The report states that 142 million children are living in high-intensity conflict zones, with many more millions forced to abscond as refugees. More than 24 million children exposed to conflict today are likely to encounter mild to moderate mental health problems yet, as Save the Children rightly contends, the global response to mental health support continues to be regrettably inadequate
Child Soldiers Initiative, 2019
Child soldiers world index is the first-ever online global database mapping child recruitment practices, laws and policies of all 197 UN Member States. This global map visualises trends in the military exploitation of children, if you click on any country you see full details of the national legal framework, policies and practices, which armed groups recruit children, number of children reported etc. It is a valuable source of research and shows the seriousness of the situation of children in the world.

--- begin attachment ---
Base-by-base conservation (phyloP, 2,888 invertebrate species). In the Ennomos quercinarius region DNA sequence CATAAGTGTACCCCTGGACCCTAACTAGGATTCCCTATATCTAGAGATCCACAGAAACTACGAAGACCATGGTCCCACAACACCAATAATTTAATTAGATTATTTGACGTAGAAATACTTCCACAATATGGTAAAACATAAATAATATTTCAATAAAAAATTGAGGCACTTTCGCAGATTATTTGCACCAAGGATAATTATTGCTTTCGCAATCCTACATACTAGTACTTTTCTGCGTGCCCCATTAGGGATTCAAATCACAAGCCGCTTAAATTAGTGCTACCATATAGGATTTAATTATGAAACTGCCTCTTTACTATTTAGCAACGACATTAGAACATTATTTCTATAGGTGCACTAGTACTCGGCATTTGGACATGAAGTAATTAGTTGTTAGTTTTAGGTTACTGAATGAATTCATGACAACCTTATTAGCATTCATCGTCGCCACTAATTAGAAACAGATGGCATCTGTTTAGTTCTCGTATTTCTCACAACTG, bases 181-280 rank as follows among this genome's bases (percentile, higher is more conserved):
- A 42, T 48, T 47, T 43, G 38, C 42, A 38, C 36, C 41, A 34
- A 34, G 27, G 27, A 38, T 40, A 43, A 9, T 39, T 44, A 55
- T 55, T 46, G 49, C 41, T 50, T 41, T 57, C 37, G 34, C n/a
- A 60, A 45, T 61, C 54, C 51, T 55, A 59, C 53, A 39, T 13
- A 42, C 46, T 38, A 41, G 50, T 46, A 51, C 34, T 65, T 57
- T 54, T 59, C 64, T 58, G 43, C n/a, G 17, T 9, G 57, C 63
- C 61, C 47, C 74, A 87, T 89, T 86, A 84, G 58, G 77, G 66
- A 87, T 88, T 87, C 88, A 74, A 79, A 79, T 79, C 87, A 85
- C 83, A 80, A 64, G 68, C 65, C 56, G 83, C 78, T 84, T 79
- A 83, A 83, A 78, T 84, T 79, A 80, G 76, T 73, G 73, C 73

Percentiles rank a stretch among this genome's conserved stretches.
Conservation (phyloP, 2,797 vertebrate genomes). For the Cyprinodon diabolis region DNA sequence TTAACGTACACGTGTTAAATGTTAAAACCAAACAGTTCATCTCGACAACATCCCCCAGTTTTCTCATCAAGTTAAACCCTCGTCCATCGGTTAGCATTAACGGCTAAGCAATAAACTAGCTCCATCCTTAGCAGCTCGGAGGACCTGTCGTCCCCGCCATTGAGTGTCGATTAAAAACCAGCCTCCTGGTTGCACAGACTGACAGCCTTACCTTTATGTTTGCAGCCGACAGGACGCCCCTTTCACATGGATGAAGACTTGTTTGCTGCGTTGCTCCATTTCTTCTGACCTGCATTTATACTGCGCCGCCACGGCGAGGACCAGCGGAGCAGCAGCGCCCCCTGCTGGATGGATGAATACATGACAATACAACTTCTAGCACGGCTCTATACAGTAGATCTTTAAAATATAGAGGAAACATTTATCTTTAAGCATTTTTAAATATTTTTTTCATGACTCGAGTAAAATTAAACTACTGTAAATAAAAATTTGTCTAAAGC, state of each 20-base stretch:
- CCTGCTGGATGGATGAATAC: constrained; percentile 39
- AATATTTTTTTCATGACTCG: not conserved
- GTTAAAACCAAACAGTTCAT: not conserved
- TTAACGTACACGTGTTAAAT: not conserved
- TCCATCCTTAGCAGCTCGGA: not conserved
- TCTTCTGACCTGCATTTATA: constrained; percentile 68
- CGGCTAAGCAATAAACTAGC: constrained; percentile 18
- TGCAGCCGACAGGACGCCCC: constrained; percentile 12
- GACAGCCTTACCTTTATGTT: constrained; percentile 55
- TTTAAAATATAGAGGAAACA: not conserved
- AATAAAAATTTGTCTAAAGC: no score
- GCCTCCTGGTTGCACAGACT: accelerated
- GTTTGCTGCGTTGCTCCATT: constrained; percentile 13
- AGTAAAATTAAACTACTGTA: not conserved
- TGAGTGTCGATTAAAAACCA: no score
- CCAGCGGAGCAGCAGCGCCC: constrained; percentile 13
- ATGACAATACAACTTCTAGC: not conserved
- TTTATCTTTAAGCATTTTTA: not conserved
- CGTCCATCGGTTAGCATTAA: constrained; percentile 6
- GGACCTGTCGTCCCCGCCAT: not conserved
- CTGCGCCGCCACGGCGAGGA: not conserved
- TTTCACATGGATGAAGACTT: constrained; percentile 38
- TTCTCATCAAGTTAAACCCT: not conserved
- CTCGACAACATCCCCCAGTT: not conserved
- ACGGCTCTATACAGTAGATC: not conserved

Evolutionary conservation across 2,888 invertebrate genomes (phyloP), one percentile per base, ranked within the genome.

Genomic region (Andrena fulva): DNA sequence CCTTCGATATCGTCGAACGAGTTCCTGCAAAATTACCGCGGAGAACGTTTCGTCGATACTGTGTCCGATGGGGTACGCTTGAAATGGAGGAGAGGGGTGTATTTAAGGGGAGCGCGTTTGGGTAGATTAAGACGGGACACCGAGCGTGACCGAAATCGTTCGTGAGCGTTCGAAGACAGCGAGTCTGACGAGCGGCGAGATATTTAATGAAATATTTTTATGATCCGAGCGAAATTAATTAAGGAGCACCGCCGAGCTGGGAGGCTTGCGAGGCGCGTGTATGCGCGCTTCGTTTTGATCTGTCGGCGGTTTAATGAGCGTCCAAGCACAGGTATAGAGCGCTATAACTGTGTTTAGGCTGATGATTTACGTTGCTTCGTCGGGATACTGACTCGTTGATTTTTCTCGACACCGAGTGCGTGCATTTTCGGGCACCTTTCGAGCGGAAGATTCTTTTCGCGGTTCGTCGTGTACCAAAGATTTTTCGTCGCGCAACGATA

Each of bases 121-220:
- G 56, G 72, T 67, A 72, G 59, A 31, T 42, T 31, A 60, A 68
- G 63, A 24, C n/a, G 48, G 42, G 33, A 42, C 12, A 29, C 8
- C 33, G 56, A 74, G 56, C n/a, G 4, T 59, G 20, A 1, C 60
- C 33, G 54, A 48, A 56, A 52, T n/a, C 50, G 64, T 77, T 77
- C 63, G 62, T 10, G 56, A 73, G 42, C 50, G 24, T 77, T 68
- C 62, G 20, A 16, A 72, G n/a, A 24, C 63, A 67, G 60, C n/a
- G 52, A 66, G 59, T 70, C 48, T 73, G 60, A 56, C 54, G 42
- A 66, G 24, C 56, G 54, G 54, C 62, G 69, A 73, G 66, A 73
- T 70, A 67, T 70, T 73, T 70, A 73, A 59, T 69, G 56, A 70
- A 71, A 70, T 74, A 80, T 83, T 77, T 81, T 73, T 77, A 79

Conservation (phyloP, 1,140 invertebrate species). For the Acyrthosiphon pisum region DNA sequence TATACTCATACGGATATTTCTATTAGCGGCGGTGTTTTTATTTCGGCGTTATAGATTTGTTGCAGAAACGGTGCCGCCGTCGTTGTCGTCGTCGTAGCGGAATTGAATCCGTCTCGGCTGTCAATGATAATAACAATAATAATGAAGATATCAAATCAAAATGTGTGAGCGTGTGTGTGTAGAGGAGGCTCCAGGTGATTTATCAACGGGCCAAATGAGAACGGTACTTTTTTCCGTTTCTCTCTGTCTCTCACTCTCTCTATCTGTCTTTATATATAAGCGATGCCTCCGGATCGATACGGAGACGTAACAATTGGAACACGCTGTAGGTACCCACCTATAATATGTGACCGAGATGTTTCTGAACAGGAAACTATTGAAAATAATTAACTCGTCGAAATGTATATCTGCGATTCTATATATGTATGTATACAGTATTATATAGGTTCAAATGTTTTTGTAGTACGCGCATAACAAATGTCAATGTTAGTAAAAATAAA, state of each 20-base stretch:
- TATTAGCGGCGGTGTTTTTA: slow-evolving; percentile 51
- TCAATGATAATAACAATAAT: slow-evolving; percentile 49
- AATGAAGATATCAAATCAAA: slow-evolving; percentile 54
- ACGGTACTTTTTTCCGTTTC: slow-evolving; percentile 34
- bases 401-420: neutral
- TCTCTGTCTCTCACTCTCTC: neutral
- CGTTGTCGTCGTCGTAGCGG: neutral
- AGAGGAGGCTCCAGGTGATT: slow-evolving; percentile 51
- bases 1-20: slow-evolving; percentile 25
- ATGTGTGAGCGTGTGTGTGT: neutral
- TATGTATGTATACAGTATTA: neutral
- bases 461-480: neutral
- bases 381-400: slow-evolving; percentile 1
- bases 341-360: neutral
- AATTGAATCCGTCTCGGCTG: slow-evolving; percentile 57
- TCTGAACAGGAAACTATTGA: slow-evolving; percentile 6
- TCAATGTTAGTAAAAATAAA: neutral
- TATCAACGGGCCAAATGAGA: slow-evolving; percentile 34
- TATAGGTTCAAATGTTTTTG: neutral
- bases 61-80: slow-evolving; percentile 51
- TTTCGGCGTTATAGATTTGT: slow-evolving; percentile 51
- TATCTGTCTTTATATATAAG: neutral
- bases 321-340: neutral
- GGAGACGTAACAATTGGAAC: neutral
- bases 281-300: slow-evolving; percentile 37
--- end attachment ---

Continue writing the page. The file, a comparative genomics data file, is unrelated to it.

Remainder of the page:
Among the evidence-based treatment methods that GCRT uses are trauma-focused cognitive behavioral therapy, prolonged expositional therapy, brief eclectic psychotherapy and somatic experience therapy. Additionally, cognitive, cognitive-emotional and body-focused psychotherapy methods are used in order to achieve stabilization in cases of complex trauma or trauma-related disorders.
The DCI International Secretariat (IS) is the focal point for DCI as an international movement, focusing mainly on lobbying, research, networking and advocacy work, primarily around the issue of juvenile justice. Moreover, the IS offers technical assistance and capacity building to its 40 national sections and associated members across the globe. DCI national sections and associated members develop and implement programmes addressing a number of pressing child rights issues including: Child Labour, Juvenile Justice, Child Soldiers, Sexual Abuse/Exploitation, Violence Against Children, Child Trafficking, Education, Health
Meg McMahon, Legal Aid Board